I listen to them a lot, actually. But I tend to throw stuff out, so I was really appreciative of the fan sites keeping this stuff alive.
Before this new set came out, you’d just Google “Liz Phair Girly-Sound”?
I still do that. I engage with myself probably the way a lot of fans do. I don’t have any record collection at my house. I use YouTube for everything.
There’s a photo that’s been circulating of you playing a club in Chicago in the early ’90s. The audience doesn’t appear pleased with your performance.
I think they’re just hard-asses. I don’t know if they were pleased or not pleased. But that’s what every face looked like at every show back then. That was Guyville.
In your mind.
Not in my mind! I was at those shows. And it wasn’t just mine. That was the thing back then — hands shoved in the pants, maybe a police jacket on. That’s how you were supposed to look at that kind of music back then. I’d do the same thing if I wasn’t playing.
What didn’t you want to betray on your face?
Whether you liked it or not. You didn’t want to look like a fan.
Because that just wasn’t cool. What was cool back then was [Chicago noise-rock bands like] Big Black and Jesus Lizard. I’m not sure any of those people were actually tough, but that was the way to look.
Are the audience members in that picture — all those grumpy dudes — who you envisioned listening to your album?
Yes. And I wanted to impress them. I felt like I’d been treated as a girlfriend or an ignorant radio listener, and I wanted to show that I’d been paying attention and had heard all the mixtapes they’d heard.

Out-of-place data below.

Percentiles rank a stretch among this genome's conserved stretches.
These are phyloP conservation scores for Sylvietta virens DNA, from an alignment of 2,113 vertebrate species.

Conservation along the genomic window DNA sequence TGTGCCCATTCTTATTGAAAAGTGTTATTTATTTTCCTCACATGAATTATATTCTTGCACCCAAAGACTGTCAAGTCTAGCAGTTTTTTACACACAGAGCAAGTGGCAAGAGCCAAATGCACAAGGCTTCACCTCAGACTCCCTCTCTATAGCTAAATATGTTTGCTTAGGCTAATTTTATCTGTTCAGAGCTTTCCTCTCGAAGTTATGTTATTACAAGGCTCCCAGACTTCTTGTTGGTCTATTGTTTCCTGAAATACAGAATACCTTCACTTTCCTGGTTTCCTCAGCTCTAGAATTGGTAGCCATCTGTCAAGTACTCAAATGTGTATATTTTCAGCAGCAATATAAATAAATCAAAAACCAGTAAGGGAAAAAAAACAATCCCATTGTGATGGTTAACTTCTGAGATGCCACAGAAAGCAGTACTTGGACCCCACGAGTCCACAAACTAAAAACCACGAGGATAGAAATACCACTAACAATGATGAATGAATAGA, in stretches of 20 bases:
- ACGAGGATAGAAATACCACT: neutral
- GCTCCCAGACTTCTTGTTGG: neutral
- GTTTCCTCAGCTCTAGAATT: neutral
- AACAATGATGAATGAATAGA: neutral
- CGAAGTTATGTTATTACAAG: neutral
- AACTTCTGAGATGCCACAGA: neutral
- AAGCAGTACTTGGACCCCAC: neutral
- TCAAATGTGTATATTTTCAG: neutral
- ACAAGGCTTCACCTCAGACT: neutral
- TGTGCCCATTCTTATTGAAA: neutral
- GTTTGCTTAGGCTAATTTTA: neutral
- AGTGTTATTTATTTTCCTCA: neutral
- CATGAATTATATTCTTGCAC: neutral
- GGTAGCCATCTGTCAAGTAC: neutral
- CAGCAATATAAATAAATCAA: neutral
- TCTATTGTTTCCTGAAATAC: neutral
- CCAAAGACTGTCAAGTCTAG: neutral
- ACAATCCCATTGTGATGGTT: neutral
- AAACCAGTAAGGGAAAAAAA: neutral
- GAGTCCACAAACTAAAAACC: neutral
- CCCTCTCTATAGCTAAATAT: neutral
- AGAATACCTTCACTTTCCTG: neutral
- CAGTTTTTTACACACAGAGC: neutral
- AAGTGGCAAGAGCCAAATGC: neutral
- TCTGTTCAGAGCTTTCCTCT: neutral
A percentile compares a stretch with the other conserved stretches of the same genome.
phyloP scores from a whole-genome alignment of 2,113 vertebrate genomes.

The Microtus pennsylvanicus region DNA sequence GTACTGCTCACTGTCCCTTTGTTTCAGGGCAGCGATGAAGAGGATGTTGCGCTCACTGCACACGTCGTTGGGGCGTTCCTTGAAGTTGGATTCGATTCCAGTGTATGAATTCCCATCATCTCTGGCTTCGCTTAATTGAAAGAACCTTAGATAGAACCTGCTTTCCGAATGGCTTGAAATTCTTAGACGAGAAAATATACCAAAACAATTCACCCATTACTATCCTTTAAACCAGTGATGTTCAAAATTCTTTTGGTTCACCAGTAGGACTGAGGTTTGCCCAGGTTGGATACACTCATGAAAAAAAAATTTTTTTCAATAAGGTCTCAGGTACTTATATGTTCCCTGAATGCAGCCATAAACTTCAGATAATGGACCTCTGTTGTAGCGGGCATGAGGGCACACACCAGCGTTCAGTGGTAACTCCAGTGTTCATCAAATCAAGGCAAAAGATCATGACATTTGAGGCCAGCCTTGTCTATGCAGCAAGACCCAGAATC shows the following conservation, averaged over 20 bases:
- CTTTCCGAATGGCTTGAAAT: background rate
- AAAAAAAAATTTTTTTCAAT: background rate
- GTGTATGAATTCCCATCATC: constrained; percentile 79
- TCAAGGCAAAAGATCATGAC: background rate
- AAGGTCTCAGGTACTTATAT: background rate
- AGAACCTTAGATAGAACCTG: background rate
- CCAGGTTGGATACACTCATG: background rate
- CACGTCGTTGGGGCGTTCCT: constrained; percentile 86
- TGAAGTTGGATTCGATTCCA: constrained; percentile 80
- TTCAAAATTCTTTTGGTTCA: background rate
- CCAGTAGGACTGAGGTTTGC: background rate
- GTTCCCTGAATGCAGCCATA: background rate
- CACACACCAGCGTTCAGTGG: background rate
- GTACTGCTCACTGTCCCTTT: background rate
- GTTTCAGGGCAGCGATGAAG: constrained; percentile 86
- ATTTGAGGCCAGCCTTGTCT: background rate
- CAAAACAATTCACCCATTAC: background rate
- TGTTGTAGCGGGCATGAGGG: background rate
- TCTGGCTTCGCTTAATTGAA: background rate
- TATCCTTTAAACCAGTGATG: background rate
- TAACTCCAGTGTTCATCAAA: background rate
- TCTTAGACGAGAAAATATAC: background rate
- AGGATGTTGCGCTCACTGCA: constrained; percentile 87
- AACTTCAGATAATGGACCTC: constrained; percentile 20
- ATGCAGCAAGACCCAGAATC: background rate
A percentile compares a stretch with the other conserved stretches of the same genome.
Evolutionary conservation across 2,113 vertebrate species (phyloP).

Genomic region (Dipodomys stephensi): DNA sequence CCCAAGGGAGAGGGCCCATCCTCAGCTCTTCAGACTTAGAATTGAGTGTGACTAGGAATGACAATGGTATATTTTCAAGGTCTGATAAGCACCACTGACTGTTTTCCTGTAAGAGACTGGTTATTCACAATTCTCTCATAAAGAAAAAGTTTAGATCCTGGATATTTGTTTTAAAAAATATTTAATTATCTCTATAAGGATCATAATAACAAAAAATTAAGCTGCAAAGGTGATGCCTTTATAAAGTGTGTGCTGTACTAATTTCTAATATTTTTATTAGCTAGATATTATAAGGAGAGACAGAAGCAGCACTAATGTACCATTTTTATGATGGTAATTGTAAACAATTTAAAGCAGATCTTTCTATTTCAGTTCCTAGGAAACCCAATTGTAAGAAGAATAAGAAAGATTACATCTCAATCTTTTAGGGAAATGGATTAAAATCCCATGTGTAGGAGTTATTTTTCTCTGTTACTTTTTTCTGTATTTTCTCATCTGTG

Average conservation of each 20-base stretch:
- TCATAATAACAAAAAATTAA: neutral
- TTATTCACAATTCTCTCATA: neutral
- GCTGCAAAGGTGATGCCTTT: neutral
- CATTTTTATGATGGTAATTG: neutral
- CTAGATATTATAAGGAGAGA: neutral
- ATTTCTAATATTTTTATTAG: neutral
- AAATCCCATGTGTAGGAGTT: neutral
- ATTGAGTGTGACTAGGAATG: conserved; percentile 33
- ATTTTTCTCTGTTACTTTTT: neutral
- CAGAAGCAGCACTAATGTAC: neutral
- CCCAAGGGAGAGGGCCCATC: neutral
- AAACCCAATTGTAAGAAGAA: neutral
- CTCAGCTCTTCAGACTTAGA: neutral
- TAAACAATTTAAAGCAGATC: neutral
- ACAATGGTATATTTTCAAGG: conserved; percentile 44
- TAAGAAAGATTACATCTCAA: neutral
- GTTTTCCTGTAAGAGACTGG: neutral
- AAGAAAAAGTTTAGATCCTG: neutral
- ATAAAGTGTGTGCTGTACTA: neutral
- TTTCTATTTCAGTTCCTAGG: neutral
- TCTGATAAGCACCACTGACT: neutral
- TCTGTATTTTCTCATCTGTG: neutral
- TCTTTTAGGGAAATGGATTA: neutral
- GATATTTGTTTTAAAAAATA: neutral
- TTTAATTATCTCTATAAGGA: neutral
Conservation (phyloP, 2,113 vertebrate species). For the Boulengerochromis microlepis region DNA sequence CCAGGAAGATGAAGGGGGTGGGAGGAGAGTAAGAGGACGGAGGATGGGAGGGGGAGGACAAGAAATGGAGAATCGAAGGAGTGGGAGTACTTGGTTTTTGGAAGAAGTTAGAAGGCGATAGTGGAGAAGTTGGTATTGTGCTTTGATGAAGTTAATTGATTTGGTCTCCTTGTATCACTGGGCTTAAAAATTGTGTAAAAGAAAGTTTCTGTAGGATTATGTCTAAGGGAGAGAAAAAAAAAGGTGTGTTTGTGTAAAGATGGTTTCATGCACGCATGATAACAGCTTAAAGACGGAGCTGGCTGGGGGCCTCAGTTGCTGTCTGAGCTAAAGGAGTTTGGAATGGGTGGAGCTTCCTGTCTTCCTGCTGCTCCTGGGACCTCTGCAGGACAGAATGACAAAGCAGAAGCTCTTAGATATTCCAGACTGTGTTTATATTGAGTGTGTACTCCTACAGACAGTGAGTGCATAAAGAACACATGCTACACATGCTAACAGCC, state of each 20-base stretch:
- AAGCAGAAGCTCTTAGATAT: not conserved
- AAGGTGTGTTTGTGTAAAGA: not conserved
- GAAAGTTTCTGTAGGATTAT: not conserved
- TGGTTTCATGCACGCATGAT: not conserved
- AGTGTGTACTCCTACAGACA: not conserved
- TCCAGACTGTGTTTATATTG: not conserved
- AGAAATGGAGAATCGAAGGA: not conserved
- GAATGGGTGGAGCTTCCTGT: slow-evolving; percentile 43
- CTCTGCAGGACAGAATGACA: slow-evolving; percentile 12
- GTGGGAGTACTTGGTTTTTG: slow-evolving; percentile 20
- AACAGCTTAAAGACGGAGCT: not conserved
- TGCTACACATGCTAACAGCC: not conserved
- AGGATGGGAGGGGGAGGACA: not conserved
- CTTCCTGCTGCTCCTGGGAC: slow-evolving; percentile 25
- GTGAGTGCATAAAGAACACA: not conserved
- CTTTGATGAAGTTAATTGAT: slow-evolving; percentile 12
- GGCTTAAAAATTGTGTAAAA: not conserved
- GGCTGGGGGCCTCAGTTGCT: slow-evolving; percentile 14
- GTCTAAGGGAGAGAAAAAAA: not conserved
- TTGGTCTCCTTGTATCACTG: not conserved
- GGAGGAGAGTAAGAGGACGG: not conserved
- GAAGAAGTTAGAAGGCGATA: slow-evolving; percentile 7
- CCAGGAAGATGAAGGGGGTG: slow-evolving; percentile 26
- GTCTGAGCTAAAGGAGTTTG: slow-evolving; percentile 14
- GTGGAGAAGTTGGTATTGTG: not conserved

Did that change at some point? By “Whitechocolatespaceegg,” from 1998, you sound more interested in addressing other women.
Well, I got pregnant in the middle of making that record, and when you’re pregnant as a woman you’re just where you are supposed to be, according to society. I went from being an outsider pushing against resistance — kind of a grump myself — to having everyone open doors for me and smile at me. I didn’t have any men to fight. And then I was around women a lot because I was raising my son and we were forging those deep female friendship bonds. And I began to not really care what men thought about me.
And now? In a recent interview you talked about how men create these sham reasons to schedule meetings with you, which suggests the thinking hasn’t exactly evolved.
Guys will backdoor their way into casual sex with someone any way they can. They’re always calling about possible jobs — but if the job was real, they’d just offer it to you. Here’s what I don’t get: How do you guys not know you’re all doing this? Do you not check with each other? Men in 2018 are waking up, going, “We need to find and isolate the problem.” But the problem is everywhere! The killer is in the house.
Maybe that includes an interview like this one. I could’ve called you on the phone.
I’m not getting that feeling. I mean, are you on a sliding scale? Yeah, OK. But with #MeToo, this is what worries me. You’re struggling to figure out what it is and what it isn’t. And that makes me feel like I don’t know what we’re going to do with a problem this big.
Does a true awakening seem possible?
I think the sticking point — and this is going to sound easy to dismiss, but you should sit with it for a second — is that men still don’t see women as the same as them. They think they built society and we came along for the ride. It’s not like women are all great; we’re just as messed up as anyone. But we’re here. Just like you.
Featured Image: “I was just trying to make a sincere rock record from a female point of view,” says Liz Phair of 1993’s “Exile in Guyville.” (Photo: Jay L. Clendenin, Los Angeles Times)